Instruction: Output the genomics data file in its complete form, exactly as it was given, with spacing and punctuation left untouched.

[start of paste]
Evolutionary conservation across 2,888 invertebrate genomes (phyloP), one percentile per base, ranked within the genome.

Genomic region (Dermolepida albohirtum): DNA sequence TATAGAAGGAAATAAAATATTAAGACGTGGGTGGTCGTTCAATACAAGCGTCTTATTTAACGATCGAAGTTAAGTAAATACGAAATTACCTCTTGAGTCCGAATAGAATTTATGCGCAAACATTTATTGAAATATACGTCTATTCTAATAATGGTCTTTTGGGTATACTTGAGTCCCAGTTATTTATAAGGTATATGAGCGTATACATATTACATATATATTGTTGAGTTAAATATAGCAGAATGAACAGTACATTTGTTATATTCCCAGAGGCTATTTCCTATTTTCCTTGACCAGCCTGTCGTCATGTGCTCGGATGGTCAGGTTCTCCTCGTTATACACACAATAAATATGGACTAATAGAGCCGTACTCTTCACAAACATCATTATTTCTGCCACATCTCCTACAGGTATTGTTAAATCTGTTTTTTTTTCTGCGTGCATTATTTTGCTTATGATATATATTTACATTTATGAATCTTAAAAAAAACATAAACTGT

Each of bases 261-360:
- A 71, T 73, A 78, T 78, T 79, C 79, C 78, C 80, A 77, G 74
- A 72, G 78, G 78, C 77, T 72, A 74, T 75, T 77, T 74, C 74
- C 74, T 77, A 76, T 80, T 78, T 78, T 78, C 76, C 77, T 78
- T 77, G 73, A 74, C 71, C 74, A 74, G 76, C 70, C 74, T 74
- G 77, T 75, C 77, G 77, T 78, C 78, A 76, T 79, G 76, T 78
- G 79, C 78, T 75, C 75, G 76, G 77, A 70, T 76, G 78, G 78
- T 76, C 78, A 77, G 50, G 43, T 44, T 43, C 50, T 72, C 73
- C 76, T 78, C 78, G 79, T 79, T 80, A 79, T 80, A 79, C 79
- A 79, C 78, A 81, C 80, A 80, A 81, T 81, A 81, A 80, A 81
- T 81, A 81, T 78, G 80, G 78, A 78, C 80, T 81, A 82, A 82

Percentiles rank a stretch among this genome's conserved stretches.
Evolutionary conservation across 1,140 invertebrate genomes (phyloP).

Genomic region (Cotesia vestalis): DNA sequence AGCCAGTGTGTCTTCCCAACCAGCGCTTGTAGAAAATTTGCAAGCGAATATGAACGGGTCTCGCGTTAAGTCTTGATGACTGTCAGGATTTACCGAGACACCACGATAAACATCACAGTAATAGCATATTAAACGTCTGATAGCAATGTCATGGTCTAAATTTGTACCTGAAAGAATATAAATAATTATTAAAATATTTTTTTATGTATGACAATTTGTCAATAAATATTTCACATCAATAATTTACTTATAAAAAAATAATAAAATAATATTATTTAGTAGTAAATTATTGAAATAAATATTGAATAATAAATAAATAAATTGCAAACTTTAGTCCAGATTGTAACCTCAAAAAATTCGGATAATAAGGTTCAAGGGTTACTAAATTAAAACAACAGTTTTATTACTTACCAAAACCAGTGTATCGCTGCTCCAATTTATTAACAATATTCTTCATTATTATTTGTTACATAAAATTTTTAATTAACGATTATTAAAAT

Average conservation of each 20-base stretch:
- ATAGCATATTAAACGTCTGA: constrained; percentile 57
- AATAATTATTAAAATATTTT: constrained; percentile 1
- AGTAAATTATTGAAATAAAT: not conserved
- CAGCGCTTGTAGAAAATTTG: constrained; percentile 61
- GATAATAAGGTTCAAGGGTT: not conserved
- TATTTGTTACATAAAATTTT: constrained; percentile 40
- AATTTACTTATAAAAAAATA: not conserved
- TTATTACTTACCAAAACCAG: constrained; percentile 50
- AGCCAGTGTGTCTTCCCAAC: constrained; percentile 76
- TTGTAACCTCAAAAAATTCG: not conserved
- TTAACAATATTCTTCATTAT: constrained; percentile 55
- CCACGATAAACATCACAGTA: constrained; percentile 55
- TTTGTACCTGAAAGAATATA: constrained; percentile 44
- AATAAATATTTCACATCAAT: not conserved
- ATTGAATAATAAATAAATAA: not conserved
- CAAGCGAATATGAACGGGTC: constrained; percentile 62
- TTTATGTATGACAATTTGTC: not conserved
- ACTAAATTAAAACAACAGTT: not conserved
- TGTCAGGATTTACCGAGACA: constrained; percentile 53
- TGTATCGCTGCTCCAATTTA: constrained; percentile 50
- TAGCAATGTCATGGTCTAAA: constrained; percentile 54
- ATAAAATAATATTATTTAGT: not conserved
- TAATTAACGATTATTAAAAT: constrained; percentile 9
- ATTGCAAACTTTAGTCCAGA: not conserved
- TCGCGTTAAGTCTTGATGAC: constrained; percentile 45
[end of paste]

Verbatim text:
Evolutionary conservation across 2,888 invertebrate genomes (phyloP), one percentile per base, ranked within the genome.

Genomic region (Dermolepida albohirtum): DNA sequence TATAGAAGGAAATAAAATATTAAGACGTGGGTGGTCGTTCAATACAAGCGTCTTATTTAACGATCGAAGTTAAGTAAATACGAAATTACCTCTTGAGTCCGAATAGAATTTATGCGCAAACATTTATTGAAATATACGTCTATTCTAATAATGGTCTTTTGGGTATACTTGAGTCCCAGTTATTTATAAGGTATATGAGCGTATACATATTACATATATATTGTTGAGTTAAATATAGCAGAATGAACAGTACATTTGTTATATTCCCAGAGGCTATTTCCTATTTTCCTTGACCAGCCTGTCGTCATGTGCTCGGATGGTCAGGTTCTCCTCGTTATACACACAATAAATATGGACTAATAGAGCCGTACTCTTCACAAACATCATTATTTCTGCCACATCTCCTACAGGTATTGTTAAATCTGTTTTTTTTTCTGCGTGCATTATTTTGCTTATGATATATATTTACATTTATGAATCTTAAAAAAAACATAAACTGT

Each of bases 261-360:
- A 71, T 73, A 78, T 78, T 79, C 79, C 78, C 80, A 77, G 74
- A 72, G 78, G 78, C 77, T 72, A 74, T 75, T 77, T 74, C 74
- C 74, T 77, A 76, T 80, T 78, T 78, T 78, C 76, C 77, T 78
- T 77, G 73, A 74, C 71, C 74, A 74, G 76, C 70, C 74, T 74
- G 77, T 75, C 77, G 77, T 78, C 78, A 76, T 79, G 76, T 78
- G 79, C 78, T 75, C 75, G 76, G 77, A 70, T 76, G 78, G 78
- T 76, C 78, A 77, G 50, G 43, T 44, T 43, C 50, T 72, C 73
- C 76, T 78, C 78, G 79, T 79, T 80, A 79, T 80, A 79, C 79
- A 79, C 78, A 81, C 80, A 80, A 81, T 81, A 81, A 80, A 81
- T 81, A 81, T 78, G 80, G 78, A 78, C 80, T 81, A 82, A 82

Percentiles rank a stretch among this genome's conserved stretches.
Evolutionary conservation across 1,140 invertebrate genomes (phyloP).

Genomic region (Cotesia vestalis): DNA sequence AGCCAGTGTGTCTTCCCAACCAGCGCTTGTAGAAAATTTGCAAGCGAATATGAACGGGTCTCGCGTTAAGTCTTGATGACTGTCAGGATTTACCGAGACACCACGATAAACATCACAGTAATAGCATATTAAACGTCTGATAGCAATGTCATGGTCTAAATTTGTACCTGAAAGAATATAAATAATTATTAAAATATTTTTTTATGTATGACAATTTGTCAATAAATATTTCACATCAATAATTTACTTATAAAAAAATAATAAAATAATATTATTTAGTAGTAAATTATTGAAATAAATATTGAATAATAAATAAATAAATTGCAAACTTTAGTCCAGATTGTAACCTCAAAAAATTCGGATAATAAGGTTCAAGGGTTACTAAATTAAAACAACAGTTTTATTACTTACCAAAACCAGTGTATCGCTGCTCCAATTTATTAACAATATTCTTCATTATTATTTGTTACATAAAATTTTTAATTAACGATTATTAAAAT

Average conservation of each 20-base stretch:
- ATAGCATATTAAACGTCTGA: constrained; percentile 57
- AATAATTATTAAAATATTTT: constrained; percentile 1
- AGTAAATTATTGAAATAAAT: not conserved
- CAGCGCTTGTAGAAAATTTG: constrained; percentile 61
- GATAATAAGGTTCAAGGGTT: not conserved
- TATTTGTTACATAAAATTTT: constrained; percentile 40
- AATTTACTTATAAAAAAATA: not conserved
- TTATTACTTACCAAAACCAG: constrained; percentile 50
- AGCCAGTGTGTCTTCCCAAC: constrained; percentile 76
- TTGTAACCTCAAAAAATTCG: not conserved
- TTAACAATATTCTTCATTAT: constrained; percentile 55
- CCACGATAAACATCACAGTA: constrained; percentile 55
- TTTGTACCTGAAAGAATATA: constrained; percentile 44
- AATAAATATTTCACATCAAT: not conserved
- ATTGAATAATAAATAAATAA: not conserved
- CAAGCGAATATGAACGGGTC: constrained; percentile 62
- TTTATGTATGACAATTTGTC: not conserved
- ACTAAATTAAAACAACAGTT: not conserved
- TGTCAGGATTTACCGAGACA: constrained; percentile 53
- TGTATCGCTGCTCCAATTTA: constrained; percentile 50
- TAGCAATGTCATGGTCTAAA: constrained; percentile 54
- ATAAAATAATATTATTTAGT: not conserved
- TAATTAACGATTATTAAAAT: constrained; percentile 9
- ATTGCAAACTTTAGTCCAGA: not conserved
- TCGCGTTAAGTCTTGATGAC: constrained; percentile 45